Kit Steinkellner
Updated Dec 23, 2014 @ 7:33 am

Oh dear, this Iggy Azalea/Azealia Banks Twitter conflict is tricky and it just keeps getting trickier.

So, let’s do a quick recap of what’s been complicated so far and then we’ll dive straight into what kicked this situation up into next-level problematic.

Earlier this month, in the wake of the grand jury decision not to indict the police officer responsible for the death of Eric Garner, Azealia Banks took to Twitter to call Iggy Azalea out for a perceived lack of support for the black community, which Banks found unacceptable as she believes “Igloo Australia,” a nickname she has given to the white Aussie female hip-hop artist, has built her career upon appropriating black culture. The white appropriation of black culture in the field of music is a tricky and thorny topic, and as much as we hate seeing two powerful female celebs publicly take each other down, they’re talking about important things that need to be a part of our cultural conversation.

But things took a turn towards the unacceptable when collective hacking organization Anonymous targeted Iggy Azalea, informing the singer that they were prepared to release stills of a sex video of hers they claimed they had access to unless she issued a public apology to Azealia Banks. The hackers clarified that they were prepared to release still images but not the full video because “we have values to live by.”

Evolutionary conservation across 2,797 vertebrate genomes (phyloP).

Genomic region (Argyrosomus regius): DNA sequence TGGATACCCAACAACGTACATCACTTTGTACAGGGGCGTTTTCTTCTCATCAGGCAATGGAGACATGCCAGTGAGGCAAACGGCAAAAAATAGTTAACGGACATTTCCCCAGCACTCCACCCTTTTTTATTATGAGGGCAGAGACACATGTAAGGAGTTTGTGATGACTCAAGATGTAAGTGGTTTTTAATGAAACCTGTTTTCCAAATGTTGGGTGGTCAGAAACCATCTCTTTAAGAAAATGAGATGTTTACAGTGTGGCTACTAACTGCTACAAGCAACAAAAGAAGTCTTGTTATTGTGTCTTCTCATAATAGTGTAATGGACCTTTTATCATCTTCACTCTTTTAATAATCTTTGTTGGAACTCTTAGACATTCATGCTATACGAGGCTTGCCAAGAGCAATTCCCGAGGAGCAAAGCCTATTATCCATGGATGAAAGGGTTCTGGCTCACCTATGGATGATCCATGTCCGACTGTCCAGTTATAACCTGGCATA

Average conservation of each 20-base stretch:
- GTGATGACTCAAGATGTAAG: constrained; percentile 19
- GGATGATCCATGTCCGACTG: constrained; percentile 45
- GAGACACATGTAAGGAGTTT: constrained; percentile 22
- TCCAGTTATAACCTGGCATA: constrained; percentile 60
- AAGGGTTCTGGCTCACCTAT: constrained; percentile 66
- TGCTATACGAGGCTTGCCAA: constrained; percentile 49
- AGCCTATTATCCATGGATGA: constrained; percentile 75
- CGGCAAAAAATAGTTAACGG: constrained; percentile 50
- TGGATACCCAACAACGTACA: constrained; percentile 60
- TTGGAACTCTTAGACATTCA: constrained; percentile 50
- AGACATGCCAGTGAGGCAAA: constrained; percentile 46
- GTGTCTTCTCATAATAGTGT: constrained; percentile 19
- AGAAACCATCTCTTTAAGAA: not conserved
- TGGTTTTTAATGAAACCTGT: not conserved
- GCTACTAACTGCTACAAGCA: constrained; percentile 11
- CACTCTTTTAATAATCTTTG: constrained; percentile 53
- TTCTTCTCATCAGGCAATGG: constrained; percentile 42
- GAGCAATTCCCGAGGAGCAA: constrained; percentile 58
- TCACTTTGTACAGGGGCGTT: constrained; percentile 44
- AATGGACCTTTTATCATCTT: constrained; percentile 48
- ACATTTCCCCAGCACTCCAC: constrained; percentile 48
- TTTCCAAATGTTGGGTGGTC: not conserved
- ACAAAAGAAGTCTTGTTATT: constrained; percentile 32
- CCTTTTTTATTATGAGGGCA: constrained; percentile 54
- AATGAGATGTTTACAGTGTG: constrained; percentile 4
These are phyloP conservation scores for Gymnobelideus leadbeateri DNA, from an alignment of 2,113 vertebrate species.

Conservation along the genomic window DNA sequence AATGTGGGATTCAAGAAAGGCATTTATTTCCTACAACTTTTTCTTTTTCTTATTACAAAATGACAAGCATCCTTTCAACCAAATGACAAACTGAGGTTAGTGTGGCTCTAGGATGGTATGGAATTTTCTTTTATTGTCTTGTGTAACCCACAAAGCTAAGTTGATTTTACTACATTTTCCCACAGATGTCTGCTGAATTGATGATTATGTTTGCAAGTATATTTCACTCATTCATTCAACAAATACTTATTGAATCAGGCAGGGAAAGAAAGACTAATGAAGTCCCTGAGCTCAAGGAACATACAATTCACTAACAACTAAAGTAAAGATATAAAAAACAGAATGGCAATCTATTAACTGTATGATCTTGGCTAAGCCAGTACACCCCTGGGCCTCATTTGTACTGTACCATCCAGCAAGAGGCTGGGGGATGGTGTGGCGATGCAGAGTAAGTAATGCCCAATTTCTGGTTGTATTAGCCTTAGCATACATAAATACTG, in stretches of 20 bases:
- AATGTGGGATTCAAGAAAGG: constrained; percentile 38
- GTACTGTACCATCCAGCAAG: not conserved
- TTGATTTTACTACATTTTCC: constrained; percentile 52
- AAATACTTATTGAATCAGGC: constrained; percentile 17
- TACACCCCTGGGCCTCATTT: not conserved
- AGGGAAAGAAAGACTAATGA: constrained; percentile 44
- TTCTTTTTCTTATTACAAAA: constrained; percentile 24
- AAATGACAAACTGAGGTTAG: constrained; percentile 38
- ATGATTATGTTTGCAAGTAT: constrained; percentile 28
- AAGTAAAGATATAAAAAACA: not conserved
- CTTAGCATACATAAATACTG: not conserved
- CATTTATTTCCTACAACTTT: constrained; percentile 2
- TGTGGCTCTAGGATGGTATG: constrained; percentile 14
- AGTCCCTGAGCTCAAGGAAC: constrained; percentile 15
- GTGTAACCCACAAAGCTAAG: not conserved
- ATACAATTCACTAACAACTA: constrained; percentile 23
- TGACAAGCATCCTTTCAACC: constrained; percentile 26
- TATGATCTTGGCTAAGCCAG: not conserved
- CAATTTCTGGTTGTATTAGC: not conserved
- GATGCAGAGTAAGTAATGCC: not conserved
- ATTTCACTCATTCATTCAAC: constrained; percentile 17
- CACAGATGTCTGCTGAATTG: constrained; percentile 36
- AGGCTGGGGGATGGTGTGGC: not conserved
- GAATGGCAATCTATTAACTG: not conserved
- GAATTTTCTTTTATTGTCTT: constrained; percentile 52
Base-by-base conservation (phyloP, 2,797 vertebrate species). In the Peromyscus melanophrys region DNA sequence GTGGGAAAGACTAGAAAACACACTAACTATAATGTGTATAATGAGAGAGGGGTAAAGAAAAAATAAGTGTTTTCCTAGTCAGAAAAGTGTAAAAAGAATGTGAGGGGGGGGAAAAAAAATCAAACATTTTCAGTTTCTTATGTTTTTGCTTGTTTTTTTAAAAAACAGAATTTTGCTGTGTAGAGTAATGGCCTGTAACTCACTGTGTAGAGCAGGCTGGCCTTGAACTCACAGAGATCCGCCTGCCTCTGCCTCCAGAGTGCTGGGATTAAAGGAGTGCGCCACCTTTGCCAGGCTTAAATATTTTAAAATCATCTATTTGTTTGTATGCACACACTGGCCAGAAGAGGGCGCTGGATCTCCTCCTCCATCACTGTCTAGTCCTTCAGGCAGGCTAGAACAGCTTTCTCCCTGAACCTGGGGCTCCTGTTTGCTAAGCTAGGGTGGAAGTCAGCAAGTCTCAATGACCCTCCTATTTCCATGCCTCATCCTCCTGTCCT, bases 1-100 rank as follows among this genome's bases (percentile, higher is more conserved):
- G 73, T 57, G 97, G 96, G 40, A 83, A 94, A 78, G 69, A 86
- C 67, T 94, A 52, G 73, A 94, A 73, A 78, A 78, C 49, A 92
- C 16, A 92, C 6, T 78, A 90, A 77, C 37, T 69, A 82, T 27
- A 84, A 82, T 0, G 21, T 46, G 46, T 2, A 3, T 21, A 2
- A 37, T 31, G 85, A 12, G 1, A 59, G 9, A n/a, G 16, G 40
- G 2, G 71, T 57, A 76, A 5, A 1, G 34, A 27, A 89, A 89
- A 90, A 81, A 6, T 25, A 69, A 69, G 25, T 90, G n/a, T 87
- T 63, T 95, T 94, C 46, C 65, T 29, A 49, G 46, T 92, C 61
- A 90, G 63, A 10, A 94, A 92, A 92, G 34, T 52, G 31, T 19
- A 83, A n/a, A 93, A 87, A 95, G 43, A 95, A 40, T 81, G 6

Banks may have sparked an important conversation, but hackers have tainted it. It’s not okay to use revenge porn as a threat against a woman. There are no exceptions, there are no excuses. It doesn’t matter how much you disagree with what a woman has said on Twitter or however you feel about her work as an artist, using a woman’s sexual history as a weapon cannot be tolerated.

In the wake of “The Fappening” this fall, the widespread hacking of female celebrities’ phones and the leaking of their nude photos and videos on the Internet, revenge porn as a weapon against powerful women, using a woman’s sexuality and sexual history to try and hurt her, has been a regular topic of conversation. And it’s a conversation that we are going to continue having until we are all on the same page on this one. If you disagree with a woman, fine, disagree with her. If you dislike her, whatever, dislike her, it’s a free country, that’s your prerogative. But under no circumstances do you use a woman’s sex life to threaten, undermine, or humiliate her. That’s slut-shaming at its lowest and grossest and those kinds of dirty tricks are not going to be tolerated by anyone with half a brain.

Anonymous has since deleted its threatening tweets, which, with hope, means it has rescinded those threats. Azealia Banks, who had nothing to do with the hacker threat, is starting an important and necessary conversation about black culture, cultural appropriation, and contemporary music. It’s a conversation we need to listen to and if we have salient points to add, then contribute to (see what Q-Tip had to say). But it’s not a conversation that needs to be muddied and confused by outsiders with misogyny, slut-shaming, and revenge porn.